A pottery vessel made of marl clay, with a stylised depiction of the god Bes. Such vessels have been found in Palestine as well as in Egypt. This example dates to the Ptolemaic Period. While their exact function is unknown, it has been suggested that such vessels contained wine or milk to be drunk at festivals. It is believed that this type of vessel was probably made in a single workshop at Saqqara. Bes was a protective deity connected with women in childbirth and children. He is usually depicted as a dwarf, with a lion’s mane, and often with his tongue sticking out. W1283 seems to have been part of the famed collection of the Reverend William MacGregor (1848–1937), which was sold in 1922. . Kaiser believes that this type of vessel was probably made in a single workshop at Saqqara.
Anonymous. 1996. The face of Egypt: Swansea Festival exhibition: 5 October 1996–5 January 1997. Swansea: Glynn Vivian Art Gallery. [Cat. 44] For similar jars, see Arnold and Bourriau (1993) fig. 100f and Bubenheimer-Erhart (2005) 534. Arnold, Dorothea and Janine Bourriau (eds) 1993. An introduction to ancient Egyptian pottery. Sonderschrift, Deutsches Archäologisches Institut, Abteilung Kairo 17. Mainz: Philipp von Zabern. Bubenheimer-Erhart, Friederike 2005. Einflüsse Ägyptens in Etrurien (Kat. 89–98). In Beck, Herbert, Peter C. Bol, and Maraike Bückling (eds), Ägypten Griechenland Rom: Abwehr und Berührung, 154–162, 530–536. Frankfurt am Main: Das Städel. Städelsches Kunstinstitut und Städtische Galerie. Kaiser, Kevin Robert 2006. Water, milk, beer and wine for the living and the dead: Egyptian and Syro-Palestinian Bes-vessels from the New Kingdom through the Graeco-Roman period. Ann Arbor, MI: UMI Dissertation Services.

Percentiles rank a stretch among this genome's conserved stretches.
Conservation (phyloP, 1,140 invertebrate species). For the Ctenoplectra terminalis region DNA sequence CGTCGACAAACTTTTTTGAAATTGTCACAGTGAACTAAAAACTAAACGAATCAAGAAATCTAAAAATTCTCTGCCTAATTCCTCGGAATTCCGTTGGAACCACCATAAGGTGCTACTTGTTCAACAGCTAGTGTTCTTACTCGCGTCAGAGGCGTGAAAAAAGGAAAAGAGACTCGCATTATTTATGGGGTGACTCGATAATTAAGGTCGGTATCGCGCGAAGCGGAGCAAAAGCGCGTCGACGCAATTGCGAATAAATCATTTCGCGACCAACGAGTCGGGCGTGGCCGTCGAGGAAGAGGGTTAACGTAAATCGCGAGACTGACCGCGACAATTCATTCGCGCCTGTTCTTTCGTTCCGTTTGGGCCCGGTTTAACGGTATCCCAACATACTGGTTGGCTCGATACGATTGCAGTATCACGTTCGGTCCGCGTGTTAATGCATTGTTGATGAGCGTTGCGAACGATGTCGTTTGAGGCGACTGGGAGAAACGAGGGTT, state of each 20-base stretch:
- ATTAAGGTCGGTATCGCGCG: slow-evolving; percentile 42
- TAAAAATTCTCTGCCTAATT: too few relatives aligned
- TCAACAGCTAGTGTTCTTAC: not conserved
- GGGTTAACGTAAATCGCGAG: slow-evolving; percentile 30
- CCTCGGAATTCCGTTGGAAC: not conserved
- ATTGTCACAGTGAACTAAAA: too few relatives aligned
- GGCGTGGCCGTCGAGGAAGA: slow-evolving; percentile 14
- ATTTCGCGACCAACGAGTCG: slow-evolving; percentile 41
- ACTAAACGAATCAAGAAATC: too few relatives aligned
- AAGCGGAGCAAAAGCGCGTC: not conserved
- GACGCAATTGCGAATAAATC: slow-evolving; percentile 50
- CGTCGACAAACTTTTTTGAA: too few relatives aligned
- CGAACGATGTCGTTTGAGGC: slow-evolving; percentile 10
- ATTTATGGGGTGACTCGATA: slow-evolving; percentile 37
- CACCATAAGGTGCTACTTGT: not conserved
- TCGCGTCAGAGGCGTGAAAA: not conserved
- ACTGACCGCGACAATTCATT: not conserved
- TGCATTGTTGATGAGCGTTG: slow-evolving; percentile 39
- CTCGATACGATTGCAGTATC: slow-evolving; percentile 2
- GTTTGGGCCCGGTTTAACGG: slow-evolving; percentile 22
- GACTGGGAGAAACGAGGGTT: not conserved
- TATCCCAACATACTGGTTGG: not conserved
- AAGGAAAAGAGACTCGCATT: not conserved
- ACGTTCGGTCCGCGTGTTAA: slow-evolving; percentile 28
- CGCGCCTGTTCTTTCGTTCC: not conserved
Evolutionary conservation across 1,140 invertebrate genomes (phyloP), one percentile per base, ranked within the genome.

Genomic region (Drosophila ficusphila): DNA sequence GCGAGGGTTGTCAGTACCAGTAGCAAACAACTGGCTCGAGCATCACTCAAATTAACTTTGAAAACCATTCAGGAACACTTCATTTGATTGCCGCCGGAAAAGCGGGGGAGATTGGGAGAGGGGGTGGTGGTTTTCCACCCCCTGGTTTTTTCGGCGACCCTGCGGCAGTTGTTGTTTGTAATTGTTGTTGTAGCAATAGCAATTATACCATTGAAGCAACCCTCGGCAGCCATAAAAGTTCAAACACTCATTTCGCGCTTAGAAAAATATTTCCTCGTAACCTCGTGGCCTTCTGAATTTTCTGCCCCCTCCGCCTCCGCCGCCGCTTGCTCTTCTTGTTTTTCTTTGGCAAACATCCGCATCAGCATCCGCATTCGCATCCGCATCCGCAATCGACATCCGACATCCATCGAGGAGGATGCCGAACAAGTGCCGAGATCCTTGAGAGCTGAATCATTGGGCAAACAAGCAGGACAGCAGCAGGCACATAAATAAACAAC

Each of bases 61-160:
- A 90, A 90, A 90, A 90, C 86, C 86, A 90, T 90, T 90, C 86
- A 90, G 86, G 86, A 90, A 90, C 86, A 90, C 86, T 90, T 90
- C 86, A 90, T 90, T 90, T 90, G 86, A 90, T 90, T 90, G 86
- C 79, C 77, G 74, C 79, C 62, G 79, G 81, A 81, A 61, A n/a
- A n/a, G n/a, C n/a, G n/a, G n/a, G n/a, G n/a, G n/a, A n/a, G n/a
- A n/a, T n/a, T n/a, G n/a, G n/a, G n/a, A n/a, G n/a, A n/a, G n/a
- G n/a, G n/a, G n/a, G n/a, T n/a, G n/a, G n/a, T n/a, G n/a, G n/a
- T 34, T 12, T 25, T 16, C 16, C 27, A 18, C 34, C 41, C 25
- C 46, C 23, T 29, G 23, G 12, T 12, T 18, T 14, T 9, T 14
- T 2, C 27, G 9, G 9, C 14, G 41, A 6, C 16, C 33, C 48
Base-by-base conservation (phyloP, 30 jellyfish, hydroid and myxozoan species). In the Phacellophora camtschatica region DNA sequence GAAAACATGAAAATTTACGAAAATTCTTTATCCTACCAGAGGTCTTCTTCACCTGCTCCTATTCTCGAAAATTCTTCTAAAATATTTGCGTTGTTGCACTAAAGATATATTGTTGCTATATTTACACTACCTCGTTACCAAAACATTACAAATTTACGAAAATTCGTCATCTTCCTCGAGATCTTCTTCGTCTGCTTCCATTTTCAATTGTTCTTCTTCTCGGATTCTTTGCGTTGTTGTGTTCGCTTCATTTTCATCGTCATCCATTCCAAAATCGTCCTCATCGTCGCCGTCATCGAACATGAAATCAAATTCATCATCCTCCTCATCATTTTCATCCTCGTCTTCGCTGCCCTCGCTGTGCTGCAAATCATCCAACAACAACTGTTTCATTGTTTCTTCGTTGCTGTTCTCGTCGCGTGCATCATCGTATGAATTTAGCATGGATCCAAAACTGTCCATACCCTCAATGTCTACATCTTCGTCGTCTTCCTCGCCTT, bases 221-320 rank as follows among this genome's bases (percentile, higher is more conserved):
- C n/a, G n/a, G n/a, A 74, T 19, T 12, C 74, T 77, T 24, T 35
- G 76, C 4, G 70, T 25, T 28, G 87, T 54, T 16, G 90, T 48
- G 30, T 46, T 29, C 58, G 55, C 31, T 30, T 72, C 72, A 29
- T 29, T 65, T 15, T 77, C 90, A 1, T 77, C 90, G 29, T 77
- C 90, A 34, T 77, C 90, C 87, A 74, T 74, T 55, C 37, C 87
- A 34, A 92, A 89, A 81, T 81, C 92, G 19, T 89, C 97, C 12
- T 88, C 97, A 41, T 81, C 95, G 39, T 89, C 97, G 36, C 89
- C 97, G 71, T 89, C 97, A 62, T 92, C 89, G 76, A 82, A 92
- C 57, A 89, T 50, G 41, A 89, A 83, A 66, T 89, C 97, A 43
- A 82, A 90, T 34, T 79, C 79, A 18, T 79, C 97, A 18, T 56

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- Last modified: 09 Jan 2021